MOSQUITO AWARENESS IN YOUR OWN YARD

March 21, 2015

MOSQUITO AWARENESS IN YOUR OWN YARD  AND AROUND YOUR HOUSE

Remember, standing water means mosquitoes. Any standing, stagnant water that remains for 7 to 10 days after a rain can, and usually will, produce mosquitoes. For example, one coffee can full of water has been shown to produce in excess of 10,000 mosquitoes over an entire summer season

Empty all water holding containers in your yard on a regular basis, at least once a week, children’s wading pools, rain barrels, buckets, bird baths and stored boats are prime examples of mosquito breeding sites.

Over-watering and poor irrigation practices are common producers of mosquitoes around the home, in parks and on golf courses. Report standing water to appropriate maintenance personnel.

Clean out eaves troughs and down spouts of leaves and other debris that slows drainage.

Ditches must be kept free of vegetation and other debris to promote rapid drainage, and pond edges should be kept clean of cattails and other aquatic vegetation. This is where mosquito larvae develop and mature. To reduce the number of adult mosquitoes in your yard:

Keep your lawn mowed as short as is practical.

Keep all ornamental shrubs and bushes trimmed and pruned to open them up to light and air flow. This will not only give mosquitoes one less place to hide, but will promote growth and vigor in the plant.

Cut back as far as possible, all low, dense under-growth surrounding your yard. This is where mosquitoes go to hide during the day.

Have large trees trimmed to allow sunlight to penetrate dark, damp areas.

Plan outdoor activities and parties during daylight hours or later in the evening. Many mosquitoes are most active at dusk and for about an hour after dusk.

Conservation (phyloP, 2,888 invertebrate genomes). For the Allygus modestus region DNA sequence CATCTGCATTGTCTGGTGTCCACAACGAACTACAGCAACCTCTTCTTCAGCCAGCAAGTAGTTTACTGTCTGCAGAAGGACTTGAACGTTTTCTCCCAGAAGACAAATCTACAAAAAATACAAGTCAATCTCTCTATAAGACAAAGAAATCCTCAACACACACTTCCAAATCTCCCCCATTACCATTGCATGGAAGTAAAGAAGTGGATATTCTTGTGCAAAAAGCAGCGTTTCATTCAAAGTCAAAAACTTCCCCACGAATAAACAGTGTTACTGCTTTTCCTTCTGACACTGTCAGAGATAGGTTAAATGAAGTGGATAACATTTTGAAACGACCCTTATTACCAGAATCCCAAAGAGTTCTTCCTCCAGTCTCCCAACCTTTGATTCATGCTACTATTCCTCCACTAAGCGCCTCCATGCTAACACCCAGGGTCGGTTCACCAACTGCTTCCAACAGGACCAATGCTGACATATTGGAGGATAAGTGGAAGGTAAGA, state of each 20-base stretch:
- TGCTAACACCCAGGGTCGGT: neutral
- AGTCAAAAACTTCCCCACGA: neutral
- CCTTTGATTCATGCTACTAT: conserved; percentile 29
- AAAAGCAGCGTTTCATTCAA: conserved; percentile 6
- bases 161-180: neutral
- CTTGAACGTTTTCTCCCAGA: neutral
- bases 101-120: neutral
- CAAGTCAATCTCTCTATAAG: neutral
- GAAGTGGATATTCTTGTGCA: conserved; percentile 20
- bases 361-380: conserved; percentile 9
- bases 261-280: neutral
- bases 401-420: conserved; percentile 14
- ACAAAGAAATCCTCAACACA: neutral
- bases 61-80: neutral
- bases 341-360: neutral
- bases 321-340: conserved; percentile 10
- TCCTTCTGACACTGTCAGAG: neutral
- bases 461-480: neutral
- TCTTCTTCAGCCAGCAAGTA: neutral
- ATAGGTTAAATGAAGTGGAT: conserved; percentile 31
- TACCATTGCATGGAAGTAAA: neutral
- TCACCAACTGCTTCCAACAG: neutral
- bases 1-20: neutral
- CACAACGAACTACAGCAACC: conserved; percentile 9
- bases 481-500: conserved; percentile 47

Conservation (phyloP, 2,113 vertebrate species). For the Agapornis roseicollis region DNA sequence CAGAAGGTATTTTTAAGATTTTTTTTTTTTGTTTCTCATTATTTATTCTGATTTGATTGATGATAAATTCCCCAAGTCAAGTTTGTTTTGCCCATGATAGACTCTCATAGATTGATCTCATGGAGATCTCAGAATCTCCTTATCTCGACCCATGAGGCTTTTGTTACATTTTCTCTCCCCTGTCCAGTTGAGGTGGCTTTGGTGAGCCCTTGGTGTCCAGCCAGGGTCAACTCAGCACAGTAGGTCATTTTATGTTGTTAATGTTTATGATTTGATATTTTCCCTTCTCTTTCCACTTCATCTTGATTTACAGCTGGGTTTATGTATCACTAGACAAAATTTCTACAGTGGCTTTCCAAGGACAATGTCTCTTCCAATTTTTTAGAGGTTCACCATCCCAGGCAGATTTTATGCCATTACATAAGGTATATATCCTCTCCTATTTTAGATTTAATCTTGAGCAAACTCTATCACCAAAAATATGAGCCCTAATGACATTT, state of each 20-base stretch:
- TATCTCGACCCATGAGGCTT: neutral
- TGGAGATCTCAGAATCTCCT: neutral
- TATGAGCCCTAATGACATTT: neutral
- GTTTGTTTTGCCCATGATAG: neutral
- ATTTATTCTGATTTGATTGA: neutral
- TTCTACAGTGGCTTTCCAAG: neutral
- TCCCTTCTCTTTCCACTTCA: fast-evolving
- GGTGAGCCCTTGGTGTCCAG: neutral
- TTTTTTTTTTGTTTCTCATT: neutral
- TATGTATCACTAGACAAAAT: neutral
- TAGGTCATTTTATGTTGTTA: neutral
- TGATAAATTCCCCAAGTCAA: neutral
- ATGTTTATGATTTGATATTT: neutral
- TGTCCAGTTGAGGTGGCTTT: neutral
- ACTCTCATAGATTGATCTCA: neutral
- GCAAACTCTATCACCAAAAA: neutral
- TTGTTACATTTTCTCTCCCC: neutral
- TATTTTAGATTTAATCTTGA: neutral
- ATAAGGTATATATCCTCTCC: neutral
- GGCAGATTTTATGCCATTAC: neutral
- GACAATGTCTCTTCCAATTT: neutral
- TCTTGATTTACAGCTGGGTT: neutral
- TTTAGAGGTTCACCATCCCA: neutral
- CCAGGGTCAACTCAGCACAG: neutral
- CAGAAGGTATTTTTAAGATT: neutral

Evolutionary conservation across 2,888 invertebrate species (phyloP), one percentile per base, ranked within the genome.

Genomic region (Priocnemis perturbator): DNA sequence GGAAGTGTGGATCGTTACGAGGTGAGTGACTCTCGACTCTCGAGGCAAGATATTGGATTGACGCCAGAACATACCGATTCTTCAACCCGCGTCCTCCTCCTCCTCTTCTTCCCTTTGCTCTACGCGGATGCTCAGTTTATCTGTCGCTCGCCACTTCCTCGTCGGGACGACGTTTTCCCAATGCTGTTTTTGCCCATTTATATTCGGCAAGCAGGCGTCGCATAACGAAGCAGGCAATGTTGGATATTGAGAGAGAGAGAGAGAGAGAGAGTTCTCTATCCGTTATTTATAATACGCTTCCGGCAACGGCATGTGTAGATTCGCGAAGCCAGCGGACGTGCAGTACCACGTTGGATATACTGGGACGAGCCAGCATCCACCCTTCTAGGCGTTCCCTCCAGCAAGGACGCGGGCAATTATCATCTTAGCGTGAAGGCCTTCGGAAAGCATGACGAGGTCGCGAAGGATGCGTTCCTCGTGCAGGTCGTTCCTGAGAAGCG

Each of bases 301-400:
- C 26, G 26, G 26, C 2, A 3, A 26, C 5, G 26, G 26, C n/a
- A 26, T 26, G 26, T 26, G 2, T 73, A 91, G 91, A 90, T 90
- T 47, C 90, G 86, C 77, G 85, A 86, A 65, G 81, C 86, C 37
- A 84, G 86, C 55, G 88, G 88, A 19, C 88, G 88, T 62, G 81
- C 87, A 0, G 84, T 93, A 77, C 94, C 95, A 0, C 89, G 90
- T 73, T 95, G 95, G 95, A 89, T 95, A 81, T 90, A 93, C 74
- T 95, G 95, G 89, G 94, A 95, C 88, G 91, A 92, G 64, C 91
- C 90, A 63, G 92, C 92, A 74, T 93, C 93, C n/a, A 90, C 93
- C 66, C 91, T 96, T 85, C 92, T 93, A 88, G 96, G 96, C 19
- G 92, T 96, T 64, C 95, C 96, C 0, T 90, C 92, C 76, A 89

VECTOR MANAGEMENT

March 21, 2015

The Skamania County Mosquito Control District supports management of vector populations when and where necessary by means of an integrated program designed to benefit or to have minimal adverse effects on people, domestic animals, wildlife and the environment. This Integrated Mosquito Management policy recognizes that vector populations cannot always be eliminated, but often must be suppressed to tolerable levels for the well being of humans, domestic animals and wildlife. Selection of scientifically sound suppression methods must be based upon consideration of what is ecologically and economically in the long-term interest of humankind.
The following principles are followed by your District:
• Vector control measures should only be undertaken when there is adequate justification based upon surveillance data.

• The combination of methods for vector control should be chosen after careful consideration of the efficacy, health effects, ecological effects and cost versus benefits of the various options; including public education, natural and biological control, elimination of the breeding sources, and pesticide applications.

• Vector breeding sources, whether natural or created by human activity, should be altered in such a manner as to cause the least undesirable impact on the environment.

• Pesticides and application methods should be used in the most efficient and least hazardous manner in accordance with all-applicable laws, regulations and available scientific data. The registered label requirements for pesticide use should be followed. When choices are available among effective pesticides, those offering the least hazard to non-target organisms should be used. Pesticides should be chosen and used in a manner that will minimize the development of resistance in vector populations.